Their enclosure should be lined with absorbent floor material such as aspen shavings, fleece liners, or paper pellets. White Crested guinea pigs need a large hideout that they can rest in and retreat to when they feel unsafe.
Exercise & Sleeping Needs
White Crested guinea pigs will be active during the day. They spend their time vocalizing, munching on hay, and socializing with each other. If the enclosure is large enough, most White Crested guinea pigs do not need to be exercised outside of the cage often. However, it is recommended to let them run around a guinea pig-proof room or enclosed space a few times a week. You can offer them fresh foods during this time and introduce them to new toys and activities. White Crested guinea pigs will sleep at night in darkness but may nap for short intervals during the day.
White Crested guinea pigs are intelligent and trainable, which is why they make good pets. You can train your White Crested guinea pig to do various tricks and commands, such as their name. Litter training remains one of the easiest things you can teach your White crested guinea pigs to use. They respond well to plenty of praise and food-related rewards during training and learn things better when they are in a positive environment.
When a guinea pig is litterbox trained, they will urinate in a suitable litterbox rather than around the cage. This helps make cage maintenance easier and reduces unpleasant odors.
The White Crested guinea pig has a short, smooth, and manageable coat. Their forehead crest is slightly longer than the rest of the coat but still requires minimal grooming. These guinea pigs have undemanding grooming requirements when compared to the longer-haired breeds like the Silkie. To keep their white crest looking neat, you can use a fine-toothed comb to fluff it up.
The most crucial part of grooming your White Crested guinea pig is keeping their nails trimmed. You can either take them to the vet for a nail trim or do it from home. It is recommended to consult with your guinea pig’s veterinarian before trimming their nails so you can learn the correct methods.
White Crested guinea pigs do not need to be bathed unless otherwise stated by a veterinarian. They groom themselves by licking. Bathing them may strip their fur from natural oils which can cause dry skin and a dull coat. They groom themselves through licking. The White Crested guinea pig is dirty and soiled with urine or feces, this is often a sign of an underlying health problem that needs veterinary treatment.
Lifespan and Health Conditions
The lifespan of a White Crested guinea pig is typical of other breeds. They have an average lifespan of 5 to 8 years, although some may live to 10 years with proper care. There are various reasons a White Crested guinea pig’s lifespan might be shorter, such as disease, poor diet, injuries, or improper care.
White Crested guinea pigs may suffer from the following health conditions:
Male vs Female
The most noticeable differences between male (boars) and female (sows) guinea pigs are their behavior and size. Male White Crested guinea pigs usually weigh a few pounds more than females. The males are sometimes more outgoing than the females and slightly aggressive. Female guinea pigs tend to smell less than males because their grease gland is relatively inactive.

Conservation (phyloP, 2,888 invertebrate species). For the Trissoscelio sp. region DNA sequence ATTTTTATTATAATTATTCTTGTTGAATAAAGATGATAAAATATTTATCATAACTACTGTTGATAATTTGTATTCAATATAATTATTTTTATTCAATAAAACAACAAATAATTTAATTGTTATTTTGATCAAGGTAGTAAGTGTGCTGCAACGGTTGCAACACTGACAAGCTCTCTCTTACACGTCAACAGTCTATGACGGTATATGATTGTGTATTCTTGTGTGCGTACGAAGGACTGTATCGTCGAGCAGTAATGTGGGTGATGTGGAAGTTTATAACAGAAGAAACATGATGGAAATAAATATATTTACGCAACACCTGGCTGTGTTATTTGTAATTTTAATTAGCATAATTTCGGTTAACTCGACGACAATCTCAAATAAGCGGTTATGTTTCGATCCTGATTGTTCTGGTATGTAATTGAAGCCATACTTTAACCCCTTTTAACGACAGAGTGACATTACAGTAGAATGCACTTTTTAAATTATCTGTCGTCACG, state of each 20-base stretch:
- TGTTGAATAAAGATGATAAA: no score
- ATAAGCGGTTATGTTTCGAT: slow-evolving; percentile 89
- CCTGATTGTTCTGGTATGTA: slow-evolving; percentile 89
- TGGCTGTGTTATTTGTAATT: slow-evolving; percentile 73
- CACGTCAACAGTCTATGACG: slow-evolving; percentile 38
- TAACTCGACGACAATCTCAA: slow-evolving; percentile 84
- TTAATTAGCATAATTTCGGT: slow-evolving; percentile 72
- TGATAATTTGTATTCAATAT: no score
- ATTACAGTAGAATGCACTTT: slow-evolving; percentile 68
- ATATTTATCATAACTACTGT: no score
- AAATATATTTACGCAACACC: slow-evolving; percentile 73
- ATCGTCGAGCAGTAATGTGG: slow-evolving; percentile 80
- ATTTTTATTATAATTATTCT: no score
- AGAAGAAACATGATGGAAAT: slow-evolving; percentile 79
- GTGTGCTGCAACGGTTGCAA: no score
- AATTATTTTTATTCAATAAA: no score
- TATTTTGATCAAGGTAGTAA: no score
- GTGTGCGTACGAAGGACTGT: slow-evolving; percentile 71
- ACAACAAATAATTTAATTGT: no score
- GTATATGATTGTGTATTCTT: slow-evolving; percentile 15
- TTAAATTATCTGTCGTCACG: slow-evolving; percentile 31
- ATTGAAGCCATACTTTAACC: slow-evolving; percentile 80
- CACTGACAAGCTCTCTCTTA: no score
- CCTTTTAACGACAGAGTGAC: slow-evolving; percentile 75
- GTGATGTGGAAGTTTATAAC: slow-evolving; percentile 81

3 Little-Known Facts About White Crested Guinea Pigs
1. There are three different types of Crested guinea pigs
The three different types of Crested guinea pigs—are the White Crested guinea pig, the Himalayan Crested, and the English Crested guinea pig. The main difference between them is that the White Crested has a white crest with a different body color. Whereas the Himalayan Crested has white fur and darker feet and ears. Their crest is the same color as the rest of their body, and their eyes are red. The English Crested is a self-colored guinea pig with the same body color as their crest.
2. They are also known as the American Crested guinea pig
White Crested guinea pigs are also known as American Crested guinea pigs or cavies. However, they should not be confused with the American guinea pig which lacks the forehead crest.
3. White Crested guinea pigs are a new breed
These guinea pigs were recently developed as a breed and formally recognized in the early 1970s.
White Crested guinea pigs are known for their friendly disposition and playful behaviors. You can easily recognize them by their white rosette on their forehead and different colored bodies. They make good pets for both families and individuals who can meet the care requirements for this breed. However, they make poor choices for small children who might not be able to care for them properly.
The White Crested guinea is a shy animal and does not enjoy being cuddled or handled roughly by small children. Owning a White Crested guinea pig is a huge responsibility and a 10-year commitment. Be sure that you have the time, space, and finances to care for them properly.